4 Ways Pets Can Help Reduce Your Risk of Heart Disease

The idea that pets help in the recovery of patients is not new. In fact, several hospitals now utilize support animals and therapy pets to help speed up the recuperation of patients or at the very least, put them in a better mood [1]. However, the link to pets and heart disease, specifically, is a relatively recent concept.

A new scientific statement by the American Heart Association looked at the influence of pets on heart health[2]. According to its lead author Dr. Glenn N. Levine, a cardiologist at the Michael E. DeBakey Veterans Administration Medical Center in Houston, there have been recent reports suggesting a link between cardiovascular risk and owning pets.

Findings suggest that pet ownership is associated with a reduced risk of developing cardiovascular diseases. Scientists believe that there are a variety of explanations for this. In fact, here are some possible ways that pets can help reduce your risk of heart disease.

Pets can calm you down

Studies have shown that interacting with pets can help relieve stress and lower blood pressure[3]. According to scientists, the close proximity, the physical touch, the unconditional show of affection from these creatures, and the appreciation toward any sort of affection given to them, make pets such pleasant creatures to interact with. Pet owners often describe this interaction as an experience that is nothing short of rewarding.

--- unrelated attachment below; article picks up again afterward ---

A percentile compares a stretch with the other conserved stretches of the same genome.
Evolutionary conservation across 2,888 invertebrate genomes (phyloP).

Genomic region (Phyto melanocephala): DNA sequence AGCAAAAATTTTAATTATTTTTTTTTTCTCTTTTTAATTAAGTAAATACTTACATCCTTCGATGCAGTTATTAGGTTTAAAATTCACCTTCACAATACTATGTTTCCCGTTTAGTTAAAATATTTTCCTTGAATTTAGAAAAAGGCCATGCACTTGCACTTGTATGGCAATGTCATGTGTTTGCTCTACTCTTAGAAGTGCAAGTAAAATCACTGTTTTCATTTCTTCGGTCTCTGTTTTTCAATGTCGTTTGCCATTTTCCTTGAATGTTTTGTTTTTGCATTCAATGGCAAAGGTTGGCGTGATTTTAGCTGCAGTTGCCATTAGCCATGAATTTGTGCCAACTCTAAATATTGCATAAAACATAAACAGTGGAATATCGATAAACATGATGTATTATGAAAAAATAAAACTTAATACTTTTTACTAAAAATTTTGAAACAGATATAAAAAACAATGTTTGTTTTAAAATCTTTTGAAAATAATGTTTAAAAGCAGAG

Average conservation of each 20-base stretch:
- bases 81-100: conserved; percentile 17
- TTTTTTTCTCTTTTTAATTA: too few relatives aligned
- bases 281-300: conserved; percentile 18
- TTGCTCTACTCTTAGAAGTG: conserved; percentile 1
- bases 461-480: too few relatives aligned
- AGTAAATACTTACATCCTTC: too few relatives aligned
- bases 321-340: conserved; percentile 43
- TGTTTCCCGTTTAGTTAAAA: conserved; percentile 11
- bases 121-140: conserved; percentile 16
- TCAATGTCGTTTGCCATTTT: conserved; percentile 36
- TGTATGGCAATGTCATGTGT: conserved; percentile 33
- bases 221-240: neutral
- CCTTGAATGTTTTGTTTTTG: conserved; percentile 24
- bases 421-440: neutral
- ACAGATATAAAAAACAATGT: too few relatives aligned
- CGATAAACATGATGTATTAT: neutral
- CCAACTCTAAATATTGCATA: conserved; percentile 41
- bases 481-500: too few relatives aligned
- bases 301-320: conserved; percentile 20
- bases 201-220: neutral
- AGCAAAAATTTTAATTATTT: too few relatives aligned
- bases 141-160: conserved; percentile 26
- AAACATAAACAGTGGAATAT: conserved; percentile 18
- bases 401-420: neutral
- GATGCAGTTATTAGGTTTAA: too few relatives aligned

Because of this pleasant experience and the favorable sensory input, the body releases feel-good chemicals like serotonin and oxytocin. These chemicals then induce a variety of changes in the body including relief from anxiety and consequently, the lowering of blood pressure[4].

For people suffering from hypertension and those who are already predisposed to the said condition, these chemicals are the safest, best side-effect-free, natural drugs that are effective in reducing further worsening of the condition to full-blown cardiovascular disease. In fact, studies have shown that those who take care of pets tend to show less cardiovascular reactivity during high-stress situations compared to those that don’t[5].

With reduced cardiovascular reactivity, your heart is less prone to suffering from any injury or developing one. This leads to a considerable reduction in the risk of having heart diseases.

Pets force you to exercise

With active pets like dogs, becoming physically active is almost inevitable. As most dog owners would tell you, taking care of these energetic creatures entails investing a lot of energy yourself – energy for training them with leather slip collars, energy for walking them around, energy for chasing after them, energy for cleaning up after them, energy for spending time with them. They are physically active animals and being with them usually means being physically active too.

A typical big breed, for example, like an adult Golden Retriever requires an average of 1 hour of physical exercise daily[6]. Breeds from harder working lines would need more. This essentially means that if you are taking care of one, then you would be spending roughly an hour of walking (at the very least) even if you’re just accompanying your dog for its daily recommended physical exercise.

In other words, even if you are not the type who likes going to the gym or taking regular jogs, you will still find yourself having regular exercises by just simply taking care of your energy-demanding pet.  This is why dog-owners, specifically, are in better shape.